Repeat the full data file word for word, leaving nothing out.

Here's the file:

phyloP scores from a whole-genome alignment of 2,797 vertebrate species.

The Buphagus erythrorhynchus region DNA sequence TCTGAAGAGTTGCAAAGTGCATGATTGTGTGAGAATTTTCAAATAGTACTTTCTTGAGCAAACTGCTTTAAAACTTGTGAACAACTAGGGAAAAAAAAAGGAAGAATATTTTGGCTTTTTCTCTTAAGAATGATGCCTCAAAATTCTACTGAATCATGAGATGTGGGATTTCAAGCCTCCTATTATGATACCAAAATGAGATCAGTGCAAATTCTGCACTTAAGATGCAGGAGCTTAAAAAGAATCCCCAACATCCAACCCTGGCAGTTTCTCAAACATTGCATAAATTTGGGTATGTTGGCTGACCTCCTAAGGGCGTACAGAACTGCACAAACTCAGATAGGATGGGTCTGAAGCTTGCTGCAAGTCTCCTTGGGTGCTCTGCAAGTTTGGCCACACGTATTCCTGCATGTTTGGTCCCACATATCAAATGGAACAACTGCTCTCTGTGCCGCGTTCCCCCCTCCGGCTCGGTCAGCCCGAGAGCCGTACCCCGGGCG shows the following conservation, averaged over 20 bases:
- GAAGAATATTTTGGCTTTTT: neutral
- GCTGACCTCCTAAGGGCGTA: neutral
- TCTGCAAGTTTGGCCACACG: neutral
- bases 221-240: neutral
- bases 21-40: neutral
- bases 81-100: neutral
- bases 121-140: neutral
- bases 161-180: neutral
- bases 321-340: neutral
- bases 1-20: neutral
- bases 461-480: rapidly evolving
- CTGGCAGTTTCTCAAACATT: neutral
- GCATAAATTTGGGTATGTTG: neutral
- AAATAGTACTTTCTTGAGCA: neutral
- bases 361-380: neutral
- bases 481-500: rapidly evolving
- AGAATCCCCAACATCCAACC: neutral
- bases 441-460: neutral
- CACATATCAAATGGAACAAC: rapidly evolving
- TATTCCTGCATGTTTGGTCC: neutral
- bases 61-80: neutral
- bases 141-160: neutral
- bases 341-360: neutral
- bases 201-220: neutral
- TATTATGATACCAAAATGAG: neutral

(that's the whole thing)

phyloP scores from a whole-genome alignment of 2,797 vertebrate species.

The Buphagus erythrorhynchus region DNA sequence TCTGAAGAGTTGCAAAGTGCATGATTGTGTGAGAATTTTCAAATAGTACTTTCTTGAGCAAACTGCTTTAAAACTTGTGAACAACTAGGGAAAAAAAAAGGAAGAATATTTTGGCTTTTTCTCTTAAGAATGATGCCTCAAAATTCTACTGAATCATGAGATGTGGGATTTCAAGCCTCCTATTATGATACCAAAATGAGATCAGTGCAAATTCTGCACTTAAGATGCAGGAGCTTAAAAAGAATCCCCAACATCCAACCCTGGCAGTTTCTCAAACATTGCATAAATTTGGGTATGTTGGCTGACCTCCTAAGGGCGTACAGAACTGCACAAACTCAGATAGGATGGGTCTGAAGCTTGCTGCAAGTCTCCTTGGGTGCTCTGCAAGTTTGGCCACACGTATTCCTGCATGTTTGGTCCCACATATCAAATGGAACAACTGCTCTCTGTGCCGCGTTCCCCCCTCCGGCTCGGTCAGCCCGAGAGCCGTACCCCGGGCG shows the following conservation, averaged over 20 bases:
- GAAGAATATTTTGGCTTTTT: neutral
- GCTGACCTCCTAAGGGCGTA: neutral
- TCTGCAAGTTTGGCCACACG: neutral
- bases 221-240: neutral
- bases 21-40: neutral
- bases 81-100: neutral
- bases 121-140: neutral
- bases 161-180: neutral
- bases 321-340: neutral
- bases 1-20: neutral
- bases 461-480: rapidly evolving
- CTGGCAGTTTCTCAAACATT: neutral
- GCATAAATTTGGGTATGTTG: neutral
- AAATAGTACTTTCTTGAGCA: neutral
- bases 361-380: neutral
- bases 481-500: rapidly evolving
- AGAATCCCCAACATCCAACC: neutral
- bases 441-460: neutral
- CACATATCAAATGGAACAAC: rapidly evolving
- TATTCCTGCATGTTTGGTCC: neutral
- bases 61-80: neutral
- bases 141-160: neutral
- bases 341-360: neutral
- bases 201-220: neutral
- TATTATGATACCAAAATGAG: neutral